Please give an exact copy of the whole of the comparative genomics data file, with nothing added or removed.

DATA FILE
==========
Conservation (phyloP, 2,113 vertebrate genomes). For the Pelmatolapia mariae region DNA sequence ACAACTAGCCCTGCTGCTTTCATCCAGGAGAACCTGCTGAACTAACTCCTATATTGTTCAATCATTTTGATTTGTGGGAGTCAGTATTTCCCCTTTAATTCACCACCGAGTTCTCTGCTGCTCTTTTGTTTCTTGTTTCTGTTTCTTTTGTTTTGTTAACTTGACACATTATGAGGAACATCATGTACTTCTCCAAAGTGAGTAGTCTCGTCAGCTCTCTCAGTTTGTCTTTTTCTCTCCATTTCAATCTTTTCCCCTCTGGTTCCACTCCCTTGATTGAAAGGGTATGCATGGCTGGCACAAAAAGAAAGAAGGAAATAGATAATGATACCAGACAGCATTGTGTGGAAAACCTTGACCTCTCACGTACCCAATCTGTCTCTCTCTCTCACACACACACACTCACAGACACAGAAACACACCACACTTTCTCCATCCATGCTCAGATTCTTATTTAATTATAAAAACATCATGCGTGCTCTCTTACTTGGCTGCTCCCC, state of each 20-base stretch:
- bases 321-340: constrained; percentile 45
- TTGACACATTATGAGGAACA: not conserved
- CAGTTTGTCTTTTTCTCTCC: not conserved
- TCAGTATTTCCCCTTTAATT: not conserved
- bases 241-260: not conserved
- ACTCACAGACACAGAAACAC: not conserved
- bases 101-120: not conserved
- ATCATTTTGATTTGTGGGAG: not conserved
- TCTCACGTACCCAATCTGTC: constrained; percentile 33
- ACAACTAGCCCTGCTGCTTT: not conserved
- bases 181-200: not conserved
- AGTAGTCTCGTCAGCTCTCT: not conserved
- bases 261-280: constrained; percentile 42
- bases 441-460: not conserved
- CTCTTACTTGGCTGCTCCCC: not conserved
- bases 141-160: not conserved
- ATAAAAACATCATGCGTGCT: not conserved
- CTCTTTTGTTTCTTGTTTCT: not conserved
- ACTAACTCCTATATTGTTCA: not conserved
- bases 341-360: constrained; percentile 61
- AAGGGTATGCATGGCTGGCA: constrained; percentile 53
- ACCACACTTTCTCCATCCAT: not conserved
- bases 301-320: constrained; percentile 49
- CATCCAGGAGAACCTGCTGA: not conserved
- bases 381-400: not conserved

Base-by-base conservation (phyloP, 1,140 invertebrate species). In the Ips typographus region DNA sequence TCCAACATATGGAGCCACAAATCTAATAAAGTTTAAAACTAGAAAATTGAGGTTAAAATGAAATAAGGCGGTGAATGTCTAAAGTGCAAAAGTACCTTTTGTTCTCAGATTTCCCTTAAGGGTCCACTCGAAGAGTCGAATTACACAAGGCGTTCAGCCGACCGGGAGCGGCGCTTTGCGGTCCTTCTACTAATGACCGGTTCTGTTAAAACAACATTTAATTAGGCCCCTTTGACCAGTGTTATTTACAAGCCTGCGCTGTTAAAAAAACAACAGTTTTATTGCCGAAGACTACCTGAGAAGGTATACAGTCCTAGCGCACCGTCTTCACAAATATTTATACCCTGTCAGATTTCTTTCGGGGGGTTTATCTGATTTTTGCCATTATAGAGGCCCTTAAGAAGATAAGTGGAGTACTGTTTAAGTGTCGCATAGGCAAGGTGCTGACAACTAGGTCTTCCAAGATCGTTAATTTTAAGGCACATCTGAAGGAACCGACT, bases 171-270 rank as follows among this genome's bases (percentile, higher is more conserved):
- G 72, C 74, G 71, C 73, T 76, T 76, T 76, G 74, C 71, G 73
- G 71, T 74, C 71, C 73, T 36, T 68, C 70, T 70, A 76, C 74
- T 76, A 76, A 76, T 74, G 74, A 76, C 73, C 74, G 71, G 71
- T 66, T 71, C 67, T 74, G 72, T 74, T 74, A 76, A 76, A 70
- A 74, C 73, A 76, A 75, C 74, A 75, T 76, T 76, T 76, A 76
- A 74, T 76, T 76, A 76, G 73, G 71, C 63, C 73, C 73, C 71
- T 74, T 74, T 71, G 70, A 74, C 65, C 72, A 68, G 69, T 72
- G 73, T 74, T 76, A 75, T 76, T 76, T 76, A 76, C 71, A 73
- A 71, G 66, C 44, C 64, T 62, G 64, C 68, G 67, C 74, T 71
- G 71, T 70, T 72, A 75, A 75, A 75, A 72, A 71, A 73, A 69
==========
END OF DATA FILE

Conservation (phyloP, 2,113 vertebrate genomes). For the Pelmatolapia mariae region DNA sequence ACAACTAGCCCTGCTGCTTTCATCCAGGAGAACCTGCTGAACTAACTCCTATATTGTTCAATCATTTTGATTTGTGGGAGTCAGTATTTCCCCTTTAATTCACCACCGAGTTCTCTGCTGCTCTTTTGTTTCTTGTTTCTGTTTCTTTTGTTTTGTTAACTTGACACATTATGAGGAACATCATGTACTTCTCCAAAGTGAGTAGTCTCGTCAGCTCTCTCAGTTTGTCTTTTTCTCTCCATTTCAATCTTTTCCCCTCTGGTTCCACTCCCTTGATTGAAAGGGTATGCATGGCTGGCACAAAAAGAAAGAAGGAAATAGATAATGATACCAGACAGCATTGTGTGGAAAACCTTGACCTCTCACGTACCCAATCTGTCTCTCTCTCTCACACACACACACTCACAGACACAGAAACACACCACACTTTCTCCATCCATGCTCAGATTCTTATTTAATTATAAAAACATCATGCGTGCTCTCTTACTTGGCTGCTCCCC, state of each 20-base stretch:
- bases 321-340: constrained; percentile 45
- TTGACACATTATGAGGAACA: not conserved
- CAGTTTGTCTTTTTCTCTCC: not conserved
- TCAGTATTTCCCCTTTAATT: not conserved
- bases 241-260: not conserved
- ACTCACAGACACAGAAACAC: not conserved
- bases 101-120: not conserved
- ATCATTTTGATTTGTGGGAG: not conserved
- TCTCACGTACCCAATCTGTC: constrained; percentile 33
- ACAACTAGCCCTGCTGCTTT: not conserved
- bases 181-200: not conserved
- AGTAGTCTCGTCAGCTCTCT: not conserved
- bases 261-280: constrained; percentile 42
- bases 441-460: not conserved
- CTCTTACTTGGCTGCTCCCC: not conserved
- bases 141-160: not conserved
- ATAAAAACATCATGCGTGCT: not conserved
- CTCTTTTGTTTCTTGTTTCT: not conserved
- ACTAACTCCTATATTGTTCA: not conserved
- bases 341-360: constrained; percentile 61
- AAGGGTATGCATGGCTGGCA: constrained; percentile 53
- ACCACACTTTCTCCATCCAT: not conserved
- bases 301-320: constrained; percentile 49
- CATCCAGGAGAACCTGCTGA: not conserved
- bases 381-400: not conserved

Base-by-base conservation (phyloP, 1,140 invertebrate species). In the Ips typographus region DNA sequence TCCAACATATGGAGCCACAAATCTAATAAAGTTTAAAACTAGAAAATTGAGGTTAAAATGAAATAAGGCGGTGAATGTCTAAAGTGCAAAAGTACCTTTTGTTCTCAGATTTCCCTTAAGGGTCCACTCGAAGAGTCGAATTACACAAGGCGTTCAGCCGACCGGGAGCGGCGCTTTGCGGTCCTTCTACTAATGACCGGTTCTGTTAAAACAACATTTAATTAGGCCCCTTTGACCAGTGTTATTTACAAGCCTGCGCTGTTAAAAAAACAACAGTTTTATTGCCGAAGACTACCTGAGAAGGTATACAGTCCTAGCGCACCGTCTTCACAAATATTTATACCCTGTCAGATTTCTTTCGGGGGGTTTATCTGATTTTTGCCATTATAGAGGCCCTTAAGAAGATAAGTGGAGTACTGTTTAAGTGTCGCATAGGCAAGGTGCTGACAACTAGGTCTTCCAAGATCGTTAATTTTAAGGCACATCTGAAGGAACCGACT, bases 171-270 rank as follows among this genome's bases (percentile, higher is more conserved):
- G 72, C 74, G 71, C 73, T 76, T 76, T 76, G 74, C 71, G 73
- G 71, T 74, C 71, C 73, T 36, T 68, C 70, T 70, A 76, C 74
- T 76, A 76, A 76, T 74, G 74, A 76, C 73, C 74, G 71, G 71
- T 66, T 71, C 67, T 74, G 72, T 74, T 74, A 76, A 76, A 70
- A 74, C 73, A 76, A 75, C 74, A 75, T 76, T 76, T 76, A 76
- A 74, T 76, T 76, A 76, G 73, G 71, C 63, C 73, C 73, C 71
- T 74, T 74, T 71, G 70, A 74, C 65, C 72, A 68, G 69, T 72
- G 73, T 74, T 76, A 75, T 76, T 76, T 76, A 76, C 71, A 73
- A 71, G 66, C 44, C 64, T 62, G 64, C 68, G 67, C 74, T 71
- G 71, T 70, T 72, A 75, A 75, A 75, A 72, A 71, A 73, A 69